Focus on Benoni...
Benoni town Gauteng, on the Witwatersrand. It is the distribution center for a gold-mining district and is part of a large industrial complex known for its iron and steel plants. The chief manufacture is electrical equipment. Benoni was founded in 1904. During the violent Witwatersrand miners' strike of 1922, through which white miners sought in vain to prevent mine owners from employing cheaper black labor, heavy fighting occurred in the town between miners and the South African military.
Benoni is located just 30km from Johannesburg and just over 50km from Pretoria.
Did you know?
There are also bird sanctuaries on the lakes on the edge of the city that have a shoreline of over 40km as well parkland and trails to suit everyone.
With a population of over half a million, there are no shortage of places to eat and drink. But don't expect the choice of cuisine that you would see in other South African cities more used to welcoming tourists.
Benoni's inauspicious beginnings were in 1881 when then surveyor-general Johan Rissik found it difficult to assign title deeds to all unclaimed state property. He named the area Benoni (son of my sorrows), after the name given by Rachel to her son in the biblical Book of Genesis. In September 1887, gold was discovered and the Chimes Mine was established by Cornishmen. The village became known as "Little Cornwall" for a time.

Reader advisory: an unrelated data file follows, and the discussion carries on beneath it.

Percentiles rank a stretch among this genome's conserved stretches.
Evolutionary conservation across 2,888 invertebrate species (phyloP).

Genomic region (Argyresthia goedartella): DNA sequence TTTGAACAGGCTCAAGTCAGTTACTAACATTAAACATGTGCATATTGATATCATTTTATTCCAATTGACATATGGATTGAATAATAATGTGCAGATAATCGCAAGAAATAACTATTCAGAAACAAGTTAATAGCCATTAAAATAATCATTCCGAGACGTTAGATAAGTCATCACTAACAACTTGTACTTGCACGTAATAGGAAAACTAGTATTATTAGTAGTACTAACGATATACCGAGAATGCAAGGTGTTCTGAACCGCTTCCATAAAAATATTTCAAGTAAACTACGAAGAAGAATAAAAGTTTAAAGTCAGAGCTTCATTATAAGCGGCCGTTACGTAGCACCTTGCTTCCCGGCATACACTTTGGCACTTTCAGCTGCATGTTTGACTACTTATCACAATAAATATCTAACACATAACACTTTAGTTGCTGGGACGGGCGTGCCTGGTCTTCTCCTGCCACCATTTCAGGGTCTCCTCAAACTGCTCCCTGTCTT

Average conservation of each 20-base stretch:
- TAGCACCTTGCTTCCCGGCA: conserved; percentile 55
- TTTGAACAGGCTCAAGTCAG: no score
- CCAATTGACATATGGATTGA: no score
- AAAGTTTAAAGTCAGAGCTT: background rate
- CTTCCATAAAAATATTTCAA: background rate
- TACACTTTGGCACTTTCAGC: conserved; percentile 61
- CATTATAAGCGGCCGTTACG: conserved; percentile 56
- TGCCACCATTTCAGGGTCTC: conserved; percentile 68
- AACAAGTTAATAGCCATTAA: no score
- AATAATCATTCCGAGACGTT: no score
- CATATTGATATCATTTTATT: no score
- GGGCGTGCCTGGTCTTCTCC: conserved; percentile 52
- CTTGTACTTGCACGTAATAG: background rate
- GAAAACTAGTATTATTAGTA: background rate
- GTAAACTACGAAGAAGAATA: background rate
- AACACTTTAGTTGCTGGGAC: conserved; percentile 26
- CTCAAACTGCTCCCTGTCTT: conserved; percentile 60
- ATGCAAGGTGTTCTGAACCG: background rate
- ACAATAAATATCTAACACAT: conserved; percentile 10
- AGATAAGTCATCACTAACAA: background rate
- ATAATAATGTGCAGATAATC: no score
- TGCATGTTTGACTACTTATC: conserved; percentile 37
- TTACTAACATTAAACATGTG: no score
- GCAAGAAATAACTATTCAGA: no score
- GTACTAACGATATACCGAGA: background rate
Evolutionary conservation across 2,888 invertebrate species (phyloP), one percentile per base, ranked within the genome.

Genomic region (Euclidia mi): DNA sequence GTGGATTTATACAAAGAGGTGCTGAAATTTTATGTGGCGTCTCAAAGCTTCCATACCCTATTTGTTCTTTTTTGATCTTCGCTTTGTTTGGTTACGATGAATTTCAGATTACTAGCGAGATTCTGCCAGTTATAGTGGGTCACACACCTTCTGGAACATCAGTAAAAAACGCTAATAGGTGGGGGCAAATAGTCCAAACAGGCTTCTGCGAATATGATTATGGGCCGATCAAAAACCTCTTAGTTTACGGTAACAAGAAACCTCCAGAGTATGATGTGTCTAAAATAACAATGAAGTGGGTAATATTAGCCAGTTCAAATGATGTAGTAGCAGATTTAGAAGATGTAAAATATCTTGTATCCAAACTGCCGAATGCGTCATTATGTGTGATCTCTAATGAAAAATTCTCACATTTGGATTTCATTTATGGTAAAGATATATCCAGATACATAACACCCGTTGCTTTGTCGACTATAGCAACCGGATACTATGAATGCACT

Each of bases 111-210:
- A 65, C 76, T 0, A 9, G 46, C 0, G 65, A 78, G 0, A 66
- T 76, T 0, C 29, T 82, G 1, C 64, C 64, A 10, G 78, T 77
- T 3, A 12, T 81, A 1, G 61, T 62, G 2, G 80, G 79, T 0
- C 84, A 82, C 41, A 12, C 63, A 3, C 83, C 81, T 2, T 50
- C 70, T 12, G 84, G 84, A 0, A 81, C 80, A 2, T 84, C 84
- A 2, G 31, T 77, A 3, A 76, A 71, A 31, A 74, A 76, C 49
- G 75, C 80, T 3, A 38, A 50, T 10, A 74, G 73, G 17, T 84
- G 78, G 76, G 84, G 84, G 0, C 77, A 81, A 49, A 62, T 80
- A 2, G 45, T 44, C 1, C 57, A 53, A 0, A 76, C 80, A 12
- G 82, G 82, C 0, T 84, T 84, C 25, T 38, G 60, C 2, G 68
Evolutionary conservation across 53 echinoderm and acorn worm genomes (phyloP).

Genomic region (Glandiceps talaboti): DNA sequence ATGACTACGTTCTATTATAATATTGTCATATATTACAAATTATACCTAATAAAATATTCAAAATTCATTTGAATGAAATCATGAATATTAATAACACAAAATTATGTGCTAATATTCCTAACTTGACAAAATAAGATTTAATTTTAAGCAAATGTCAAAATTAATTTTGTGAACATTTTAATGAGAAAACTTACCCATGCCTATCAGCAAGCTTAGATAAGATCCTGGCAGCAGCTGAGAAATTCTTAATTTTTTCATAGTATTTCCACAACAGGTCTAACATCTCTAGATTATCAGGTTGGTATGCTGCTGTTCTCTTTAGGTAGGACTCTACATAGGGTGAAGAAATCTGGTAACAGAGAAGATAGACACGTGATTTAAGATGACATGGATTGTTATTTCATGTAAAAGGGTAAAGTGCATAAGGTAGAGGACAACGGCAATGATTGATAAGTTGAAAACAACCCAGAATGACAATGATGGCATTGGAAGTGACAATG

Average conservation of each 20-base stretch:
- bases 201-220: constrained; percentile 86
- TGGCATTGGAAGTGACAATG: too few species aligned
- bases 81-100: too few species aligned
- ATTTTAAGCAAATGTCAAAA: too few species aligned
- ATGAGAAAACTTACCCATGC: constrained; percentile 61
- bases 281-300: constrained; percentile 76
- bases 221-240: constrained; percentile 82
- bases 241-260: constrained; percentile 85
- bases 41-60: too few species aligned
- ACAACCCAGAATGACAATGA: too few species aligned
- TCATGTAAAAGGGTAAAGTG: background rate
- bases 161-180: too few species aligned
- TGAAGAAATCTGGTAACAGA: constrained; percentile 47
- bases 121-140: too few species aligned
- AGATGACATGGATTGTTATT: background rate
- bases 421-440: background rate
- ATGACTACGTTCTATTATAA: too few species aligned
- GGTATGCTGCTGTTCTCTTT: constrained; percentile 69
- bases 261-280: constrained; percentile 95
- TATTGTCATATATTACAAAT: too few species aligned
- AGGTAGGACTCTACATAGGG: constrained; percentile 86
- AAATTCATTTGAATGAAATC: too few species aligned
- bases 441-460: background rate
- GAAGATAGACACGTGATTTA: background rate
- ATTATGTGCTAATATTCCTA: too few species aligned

Sir George Farrar, the chairman of a mining company, undertook the beautification of the rapidly growing mining town in 1904. Minewater was channelled into a band of marshland, and reservoirs stocked with fish were created. Today these reservoirs remain and the area is dotted with many lakes where people fish, boat and relax.
Thousands of trees were also planted in the new suburbia and it achieved municipal status in 1907.
In 1922 the Rand Revolt (or 1922 Strike) broke out throughout the mines on the Witwatersrand and thousands of white miners went on strike. The strike was partly led by the South African Communist Party and was not well received by the South African Government so soon after the Russian Communist Revolution of 1917.
The strike quickly degenerated into open revolt, with armed miners fighting the South African police and army in the streets. The revolt lasted for about a year and the miners were bombed by the newly formed South African Air Force (SAAF) during this time. Some of the SAAF aeroplanes were shot down by the miners by groundfire. During the revolt, Benoni was used as one of the headquarters of the miners and much fighting took place in and around the area. The Benoni Museum details this episode in the town's history.
During the Apartheid Era designated townships for Blacks were established outside Benoni, namely Daveyton and Wattville. The township of Actonville was established for the habitation of Indians, whilst Benoni proper was reserved for 'whites only'. These various suburbs remain although the town is today relatively well integrated and all race-groups may live anywhere they please.